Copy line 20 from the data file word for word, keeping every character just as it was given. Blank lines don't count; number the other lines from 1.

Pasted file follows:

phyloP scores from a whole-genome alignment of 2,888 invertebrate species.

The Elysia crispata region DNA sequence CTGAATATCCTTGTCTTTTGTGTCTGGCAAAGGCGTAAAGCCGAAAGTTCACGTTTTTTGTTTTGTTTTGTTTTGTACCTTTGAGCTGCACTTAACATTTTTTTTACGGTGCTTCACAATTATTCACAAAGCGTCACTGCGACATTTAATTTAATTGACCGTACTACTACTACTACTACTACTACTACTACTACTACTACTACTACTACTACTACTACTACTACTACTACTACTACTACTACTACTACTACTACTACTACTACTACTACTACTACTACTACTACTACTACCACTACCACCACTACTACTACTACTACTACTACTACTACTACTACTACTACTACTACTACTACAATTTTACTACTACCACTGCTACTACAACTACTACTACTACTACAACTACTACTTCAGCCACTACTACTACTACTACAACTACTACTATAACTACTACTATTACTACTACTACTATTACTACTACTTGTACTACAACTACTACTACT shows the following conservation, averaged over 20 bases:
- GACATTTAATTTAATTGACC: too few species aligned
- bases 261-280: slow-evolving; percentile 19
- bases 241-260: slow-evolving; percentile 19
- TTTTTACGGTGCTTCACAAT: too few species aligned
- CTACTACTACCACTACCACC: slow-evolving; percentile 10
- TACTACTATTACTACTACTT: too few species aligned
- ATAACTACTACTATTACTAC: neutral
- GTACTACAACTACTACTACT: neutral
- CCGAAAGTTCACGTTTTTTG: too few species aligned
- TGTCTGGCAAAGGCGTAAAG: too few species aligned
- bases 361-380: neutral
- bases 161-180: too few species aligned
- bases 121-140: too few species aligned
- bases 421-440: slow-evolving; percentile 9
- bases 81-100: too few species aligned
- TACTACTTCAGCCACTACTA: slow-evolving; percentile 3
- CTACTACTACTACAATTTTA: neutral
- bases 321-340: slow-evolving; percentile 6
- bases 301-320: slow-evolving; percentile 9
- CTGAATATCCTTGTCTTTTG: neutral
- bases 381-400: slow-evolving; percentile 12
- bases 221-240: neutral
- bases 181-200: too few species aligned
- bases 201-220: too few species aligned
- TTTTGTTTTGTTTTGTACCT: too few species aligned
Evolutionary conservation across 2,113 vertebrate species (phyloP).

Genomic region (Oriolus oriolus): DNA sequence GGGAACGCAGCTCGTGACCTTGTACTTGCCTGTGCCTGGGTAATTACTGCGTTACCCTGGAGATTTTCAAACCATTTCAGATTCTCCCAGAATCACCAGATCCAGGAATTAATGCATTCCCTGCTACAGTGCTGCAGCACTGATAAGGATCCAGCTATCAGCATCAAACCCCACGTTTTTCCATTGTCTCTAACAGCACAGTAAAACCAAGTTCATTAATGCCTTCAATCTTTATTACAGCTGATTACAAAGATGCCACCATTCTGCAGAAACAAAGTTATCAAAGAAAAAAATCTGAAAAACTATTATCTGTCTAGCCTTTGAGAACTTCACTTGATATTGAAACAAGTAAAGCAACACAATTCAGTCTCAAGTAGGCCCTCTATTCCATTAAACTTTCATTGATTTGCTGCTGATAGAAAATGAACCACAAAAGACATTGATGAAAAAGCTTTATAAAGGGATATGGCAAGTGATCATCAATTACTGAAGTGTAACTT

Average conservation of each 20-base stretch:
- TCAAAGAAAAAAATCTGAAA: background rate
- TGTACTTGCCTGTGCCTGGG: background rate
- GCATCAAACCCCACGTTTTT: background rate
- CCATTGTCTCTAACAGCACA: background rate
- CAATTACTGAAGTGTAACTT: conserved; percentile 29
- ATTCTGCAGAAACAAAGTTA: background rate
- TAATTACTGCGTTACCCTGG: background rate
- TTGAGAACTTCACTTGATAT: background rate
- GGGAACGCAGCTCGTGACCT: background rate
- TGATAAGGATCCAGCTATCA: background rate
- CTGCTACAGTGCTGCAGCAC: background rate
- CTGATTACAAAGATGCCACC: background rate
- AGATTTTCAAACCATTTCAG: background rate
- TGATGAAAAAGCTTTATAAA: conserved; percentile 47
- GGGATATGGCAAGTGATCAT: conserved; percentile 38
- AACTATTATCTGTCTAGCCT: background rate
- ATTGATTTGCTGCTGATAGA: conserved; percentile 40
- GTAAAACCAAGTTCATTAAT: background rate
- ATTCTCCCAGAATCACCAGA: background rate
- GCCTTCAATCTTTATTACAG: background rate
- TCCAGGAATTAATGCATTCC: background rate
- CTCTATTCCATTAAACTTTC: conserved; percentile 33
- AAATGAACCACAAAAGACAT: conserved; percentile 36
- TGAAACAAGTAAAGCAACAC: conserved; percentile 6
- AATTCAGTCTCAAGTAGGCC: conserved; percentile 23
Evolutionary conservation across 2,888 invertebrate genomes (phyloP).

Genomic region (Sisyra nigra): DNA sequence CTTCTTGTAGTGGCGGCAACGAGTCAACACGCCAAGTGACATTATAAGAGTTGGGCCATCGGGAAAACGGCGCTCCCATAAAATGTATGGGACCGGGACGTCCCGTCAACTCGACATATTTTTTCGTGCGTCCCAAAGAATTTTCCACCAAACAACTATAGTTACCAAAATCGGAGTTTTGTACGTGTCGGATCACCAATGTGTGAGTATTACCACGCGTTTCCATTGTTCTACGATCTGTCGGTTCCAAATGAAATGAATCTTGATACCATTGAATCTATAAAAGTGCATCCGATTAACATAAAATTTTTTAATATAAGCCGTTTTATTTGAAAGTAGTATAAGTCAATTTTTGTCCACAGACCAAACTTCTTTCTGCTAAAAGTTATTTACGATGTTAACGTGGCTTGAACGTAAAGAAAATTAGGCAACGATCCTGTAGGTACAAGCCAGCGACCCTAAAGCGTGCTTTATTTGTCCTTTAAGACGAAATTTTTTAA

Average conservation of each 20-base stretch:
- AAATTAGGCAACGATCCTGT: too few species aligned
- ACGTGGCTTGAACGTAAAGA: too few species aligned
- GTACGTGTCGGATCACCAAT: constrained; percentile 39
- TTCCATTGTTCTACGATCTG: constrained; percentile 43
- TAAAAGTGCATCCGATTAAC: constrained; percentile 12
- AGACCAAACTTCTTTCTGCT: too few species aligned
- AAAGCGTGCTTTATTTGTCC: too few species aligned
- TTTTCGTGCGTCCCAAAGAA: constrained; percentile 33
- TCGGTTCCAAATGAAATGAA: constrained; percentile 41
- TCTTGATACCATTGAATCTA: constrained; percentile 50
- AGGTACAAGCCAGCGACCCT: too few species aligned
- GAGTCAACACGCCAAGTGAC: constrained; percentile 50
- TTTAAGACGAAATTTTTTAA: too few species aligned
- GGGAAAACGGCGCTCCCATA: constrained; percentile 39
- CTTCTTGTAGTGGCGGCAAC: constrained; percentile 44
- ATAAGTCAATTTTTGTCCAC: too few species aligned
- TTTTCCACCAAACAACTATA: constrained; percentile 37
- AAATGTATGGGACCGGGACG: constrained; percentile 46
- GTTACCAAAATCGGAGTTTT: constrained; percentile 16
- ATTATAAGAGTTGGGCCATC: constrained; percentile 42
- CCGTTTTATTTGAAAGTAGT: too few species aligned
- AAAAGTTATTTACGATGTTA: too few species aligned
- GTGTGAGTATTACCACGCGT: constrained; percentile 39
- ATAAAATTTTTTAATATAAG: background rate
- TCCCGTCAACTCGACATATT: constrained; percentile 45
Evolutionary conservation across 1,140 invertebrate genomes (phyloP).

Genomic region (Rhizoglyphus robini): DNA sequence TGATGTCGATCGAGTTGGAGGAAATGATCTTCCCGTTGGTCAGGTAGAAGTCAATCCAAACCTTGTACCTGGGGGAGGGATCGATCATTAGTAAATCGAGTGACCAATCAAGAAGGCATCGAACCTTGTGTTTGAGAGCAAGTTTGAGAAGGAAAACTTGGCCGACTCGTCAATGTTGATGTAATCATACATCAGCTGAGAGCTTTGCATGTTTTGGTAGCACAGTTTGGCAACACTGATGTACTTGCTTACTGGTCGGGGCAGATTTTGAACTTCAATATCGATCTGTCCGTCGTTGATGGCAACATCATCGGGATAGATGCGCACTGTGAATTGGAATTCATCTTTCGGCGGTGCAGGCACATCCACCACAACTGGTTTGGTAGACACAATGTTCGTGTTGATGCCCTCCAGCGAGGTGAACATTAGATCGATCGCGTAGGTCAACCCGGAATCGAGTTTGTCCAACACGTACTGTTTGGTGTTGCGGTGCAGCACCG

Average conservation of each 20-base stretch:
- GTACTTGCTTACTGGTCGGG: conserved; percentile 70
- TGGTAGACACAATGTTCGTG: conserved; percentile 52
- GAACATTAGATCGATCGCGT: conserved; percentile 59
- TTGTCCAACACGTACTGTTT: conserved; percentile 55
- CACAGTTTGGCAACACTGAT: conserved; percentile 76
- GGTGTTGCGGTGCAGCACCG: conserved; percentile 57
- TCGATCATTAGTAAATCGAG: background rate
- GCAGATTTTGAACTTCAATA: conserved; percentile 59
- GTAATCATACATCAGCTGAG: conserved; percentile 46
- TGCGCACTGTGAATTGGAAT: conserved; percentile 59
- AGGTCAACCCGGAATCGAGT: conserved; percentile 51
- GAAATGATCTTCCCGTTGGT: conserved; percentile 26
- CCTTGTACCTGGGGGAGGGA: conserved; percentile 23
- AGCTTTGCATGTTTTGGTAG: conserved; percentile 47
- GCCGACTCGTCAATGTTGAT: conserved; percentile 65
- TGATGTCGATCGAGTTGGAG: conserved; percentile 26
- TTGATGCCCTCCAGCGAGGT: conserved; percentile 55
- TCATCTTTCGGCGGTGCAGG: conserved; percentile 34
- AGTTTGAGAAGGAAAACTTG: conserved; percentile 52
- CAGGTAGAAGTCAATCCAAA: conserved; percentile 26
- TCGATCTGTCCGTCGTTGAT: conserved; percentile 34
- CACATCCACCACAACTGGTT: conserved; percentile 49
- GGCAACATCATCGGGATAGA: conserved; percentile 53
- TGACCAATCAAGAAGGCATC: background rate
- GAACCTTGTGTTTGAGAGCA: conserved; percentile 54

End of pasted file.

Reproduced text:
- bases 321-340: slow-evolving; percentile 6